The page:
The EU has finally come out with an approved framework for how corporations should handle user data. Although this is quite good news for people generally, I can also see it as a big threat for so many altcoins.
Trust me when I say there is a huge storm coming.
GDPR – What’s Important to Retain
There are many essential rules companies must follow starting from June 2018, that will actively protect customers against corporations data theft and abuse (i.e., selling your data without your consent or creating complicated terms and agreements most users do not fully understand). I advise you to read through the whole thing especially if you (like me) work in IT, are responsible for an IT department or have your startup; but there’s one single point I believe to be most destructive for many cryptocurrencies:
Yes indeed, each user has the right to be forgotten, meaning, all user data should be able to get permanently deleted. Let’s say if someone chose to remove their Facebook account, anything they have ever posted, commented, liked, etc. has to disappear. It does seem simple when you own your infrastructure, but due to one of the most critical properties of blockchain technology being its immutability, you can already see the problem arising.
Any platform that uses a distributed ledger to store user data (blockchain, ethereum) is, by all means, screwed. There is absolutely no way around this. What if companies ignore this new enforcement? The fine will be calculated at 4% of your company’s revenue, or 20 Million Euros, whichever is higher.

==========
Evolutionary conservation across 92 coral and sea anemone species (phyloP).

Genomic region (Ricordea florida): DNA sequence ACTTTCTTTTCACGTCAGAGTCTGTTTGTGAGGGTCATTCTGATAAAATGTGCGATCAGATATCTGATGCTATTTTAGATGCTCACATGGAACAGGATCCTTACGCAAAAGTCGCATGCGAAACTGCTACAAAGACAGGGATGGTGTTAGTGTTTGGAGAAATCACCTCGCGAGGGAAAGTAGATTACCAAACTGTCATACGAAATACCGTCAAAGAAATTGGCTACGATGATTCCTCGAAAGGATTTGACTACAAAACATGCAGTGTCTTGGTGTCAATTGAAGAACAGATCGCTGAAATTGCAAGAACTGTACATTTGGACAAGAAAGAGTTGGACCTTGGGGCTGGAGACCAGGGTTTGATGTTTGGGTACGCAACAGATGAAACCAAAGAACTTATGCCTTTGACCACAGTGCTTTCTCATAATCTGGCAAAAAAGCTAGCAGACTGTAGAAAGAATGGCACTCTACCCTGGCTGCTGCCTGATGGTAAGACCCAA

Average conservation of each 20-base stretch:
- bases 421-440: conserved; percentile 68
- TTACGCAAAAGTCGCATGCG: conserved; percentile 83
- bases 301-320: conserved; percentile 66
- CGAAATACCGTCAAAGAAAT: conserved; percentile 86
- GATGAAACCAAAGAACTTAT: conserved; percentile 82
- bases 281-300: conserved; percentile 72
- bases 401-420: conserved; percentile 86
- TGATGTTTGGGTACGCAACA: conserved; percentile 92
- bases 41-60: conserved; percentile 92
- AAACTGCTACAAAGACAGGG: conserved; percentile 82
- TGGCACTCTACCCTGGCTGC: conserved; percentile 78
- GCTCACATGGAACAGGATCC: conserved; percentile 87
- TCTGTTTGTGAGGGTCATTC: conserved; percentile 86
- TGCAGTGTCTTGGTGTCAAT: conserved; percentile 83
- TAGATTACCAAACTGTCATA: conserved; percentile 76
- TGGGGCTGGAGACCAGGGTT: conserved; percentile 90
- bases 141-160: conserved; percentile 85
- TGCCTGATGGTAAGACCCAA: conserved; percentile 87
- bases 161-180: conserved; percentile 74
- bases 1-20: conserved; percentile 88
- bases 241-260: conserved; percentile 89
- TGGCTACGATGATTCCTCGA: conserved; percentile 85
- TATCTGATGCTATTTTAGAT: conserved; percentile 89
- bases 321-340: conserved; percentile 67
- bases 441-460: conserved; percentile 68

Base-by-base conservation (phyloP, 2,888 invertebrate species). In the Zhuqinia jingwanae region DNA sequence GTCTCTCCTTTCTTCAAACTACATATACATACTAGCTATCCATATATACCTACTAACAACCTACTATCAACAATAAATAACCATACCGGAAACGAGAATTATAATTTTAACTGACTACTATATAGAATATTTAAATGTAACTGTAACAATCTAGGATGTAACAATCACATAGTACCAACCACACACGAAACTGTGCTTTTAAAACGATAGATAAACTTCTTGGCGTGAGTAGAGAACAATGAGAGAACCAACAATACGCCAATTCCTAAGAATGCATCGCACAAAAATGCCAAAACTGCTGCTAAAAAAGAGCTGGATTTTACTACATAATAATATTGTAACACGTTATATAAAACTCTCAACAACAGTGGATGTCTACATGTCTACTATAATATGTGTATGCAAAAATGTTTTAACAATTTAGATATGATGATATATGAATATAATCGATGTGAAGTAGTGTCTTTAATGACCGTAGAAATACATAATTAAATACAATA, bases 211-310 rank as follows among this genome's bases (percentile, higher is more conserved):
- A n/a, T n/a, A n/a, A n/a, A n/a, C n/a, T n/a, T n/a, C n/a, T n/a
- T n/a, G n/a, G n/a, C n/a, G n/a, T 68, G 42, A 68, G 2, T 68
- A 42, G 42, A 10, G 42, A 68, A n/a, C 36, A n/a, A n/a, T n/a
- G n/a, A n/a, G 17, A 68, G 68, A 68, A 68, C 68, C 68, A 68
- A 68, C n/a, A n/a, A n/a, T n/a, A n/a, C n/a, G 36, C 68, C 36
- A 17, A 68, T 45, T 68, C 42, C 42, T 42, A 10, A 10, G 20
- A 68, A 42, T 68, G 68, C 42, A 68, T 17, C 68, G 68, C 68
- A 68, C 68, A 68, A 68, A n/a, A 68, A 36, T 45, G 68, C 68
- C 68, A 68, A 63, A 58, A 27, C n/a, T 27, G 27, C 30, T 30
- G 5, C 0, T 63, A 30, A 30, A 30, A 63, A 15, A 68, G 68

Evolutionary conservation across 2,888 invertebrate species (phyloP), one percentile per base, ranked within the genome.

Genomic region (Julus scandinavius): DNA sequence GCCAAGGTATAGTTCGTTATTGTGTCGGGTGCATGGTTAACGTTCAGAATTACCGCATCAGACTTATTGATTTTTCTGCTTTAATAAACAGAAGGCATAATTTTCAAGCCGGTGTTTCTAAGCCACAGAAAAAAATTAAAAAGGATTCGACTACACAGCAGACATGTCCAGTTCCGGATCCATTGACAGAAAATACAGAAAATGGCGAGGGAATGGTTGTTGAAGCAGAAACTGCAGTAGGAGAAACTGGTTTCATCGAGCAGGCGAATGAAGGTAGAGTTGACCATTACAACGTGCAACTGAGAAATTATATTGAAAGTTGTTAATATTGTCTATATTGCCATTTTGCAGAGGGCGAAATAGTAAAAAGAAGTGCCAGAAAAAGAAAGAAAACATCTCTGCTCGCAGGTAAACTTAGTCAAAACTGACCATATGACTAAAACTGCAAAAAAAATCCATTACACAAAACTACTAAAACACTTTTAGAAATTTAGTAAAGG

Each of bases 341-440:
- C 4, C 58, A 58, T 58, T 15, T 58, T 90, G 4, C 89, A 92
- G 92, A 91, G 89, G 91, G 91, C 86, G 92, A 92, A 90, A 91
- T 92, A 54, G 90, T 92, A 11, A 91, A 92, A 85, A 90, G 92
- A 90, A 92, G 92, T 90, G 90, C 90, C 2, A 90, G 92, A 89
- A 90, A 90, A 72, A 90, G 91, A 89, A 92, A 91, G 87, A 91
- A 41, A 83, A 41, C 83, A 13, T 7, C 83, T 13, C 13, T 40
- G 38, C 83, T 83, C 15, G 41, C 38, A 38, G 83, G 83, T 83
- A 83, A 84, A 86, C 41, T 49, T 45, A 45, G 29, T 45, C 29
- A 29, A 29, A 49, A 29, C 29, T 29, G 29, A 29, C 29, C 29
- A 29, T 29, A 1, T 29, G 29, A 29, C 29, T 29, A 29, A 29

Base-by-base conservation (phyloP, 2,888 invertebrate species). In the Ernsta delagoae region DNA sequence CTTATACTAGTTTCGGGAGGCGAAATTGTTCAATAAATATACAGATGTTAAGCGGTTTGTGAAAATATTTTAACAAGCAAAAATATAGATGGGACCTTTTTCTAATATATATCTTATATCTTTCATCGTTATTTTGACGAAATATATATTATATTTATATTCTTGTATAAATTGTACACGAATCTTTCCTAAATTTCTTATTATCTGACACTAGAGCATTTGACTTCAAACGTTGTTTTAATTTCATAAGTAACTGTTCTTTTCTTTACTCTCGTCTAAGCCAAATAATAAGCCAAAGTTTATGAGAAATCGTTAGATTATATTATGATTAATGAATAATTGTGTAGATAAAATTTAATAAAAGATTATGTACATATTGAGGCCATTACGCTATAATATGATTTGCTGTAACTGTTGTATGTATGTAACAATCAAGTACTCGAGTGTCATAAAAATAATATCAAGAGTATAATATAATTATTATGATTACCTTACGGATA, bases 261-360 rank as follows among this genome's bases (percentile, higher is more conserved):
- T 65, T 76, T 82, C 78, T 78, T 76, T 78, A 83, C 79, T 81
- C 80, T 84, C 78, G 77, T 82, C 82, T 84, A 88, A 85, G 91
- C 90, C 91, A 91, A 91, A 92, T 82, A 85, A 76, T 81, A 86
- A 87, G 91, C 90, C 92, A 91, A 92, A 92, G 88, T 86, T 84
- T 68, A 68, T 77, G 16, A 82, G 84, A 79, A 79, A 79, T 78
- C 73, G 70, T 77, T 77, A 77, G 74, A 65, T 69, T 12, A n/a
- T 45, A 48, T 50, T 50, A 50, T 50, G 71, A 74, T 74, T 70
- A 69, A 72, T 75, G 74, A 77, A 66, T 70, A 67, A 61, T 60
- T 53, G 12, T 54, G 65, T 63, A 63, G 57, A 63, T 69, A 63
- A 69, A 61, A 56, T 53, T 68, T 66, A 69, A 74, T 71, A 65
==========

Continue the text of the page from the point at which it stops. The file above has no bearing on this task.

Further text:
So if you have invested in a project, own a project or are interested in better understanding how this market will evolve, please do pay attention to the following: storing any user data on any public distributed ledger is half-way to a really, really, really unpleasantly expensive outcome.
From the top 100 cryptocurrencies, how many can you identify that will face issues due to this new regulation? Platforms that hold user data in any form must assure there is a way for that data to be deleted. Let me underline this again: it means a big no-no for storing any user data on a ledger from where that data cannot be removed. Which is at the heart of many blockchains.
What about other rules?
Other key changes can be followed without compromising the concept of immutable distributed ledger technology. If you want more information on the subject, I highly advise you to read this article. All these points are explained brilliantly by the author. If you want a more in-depth understanding of how this problem could be avoided see this one. In short, you would have to consider off-chain storing of data; this is, centralized servers.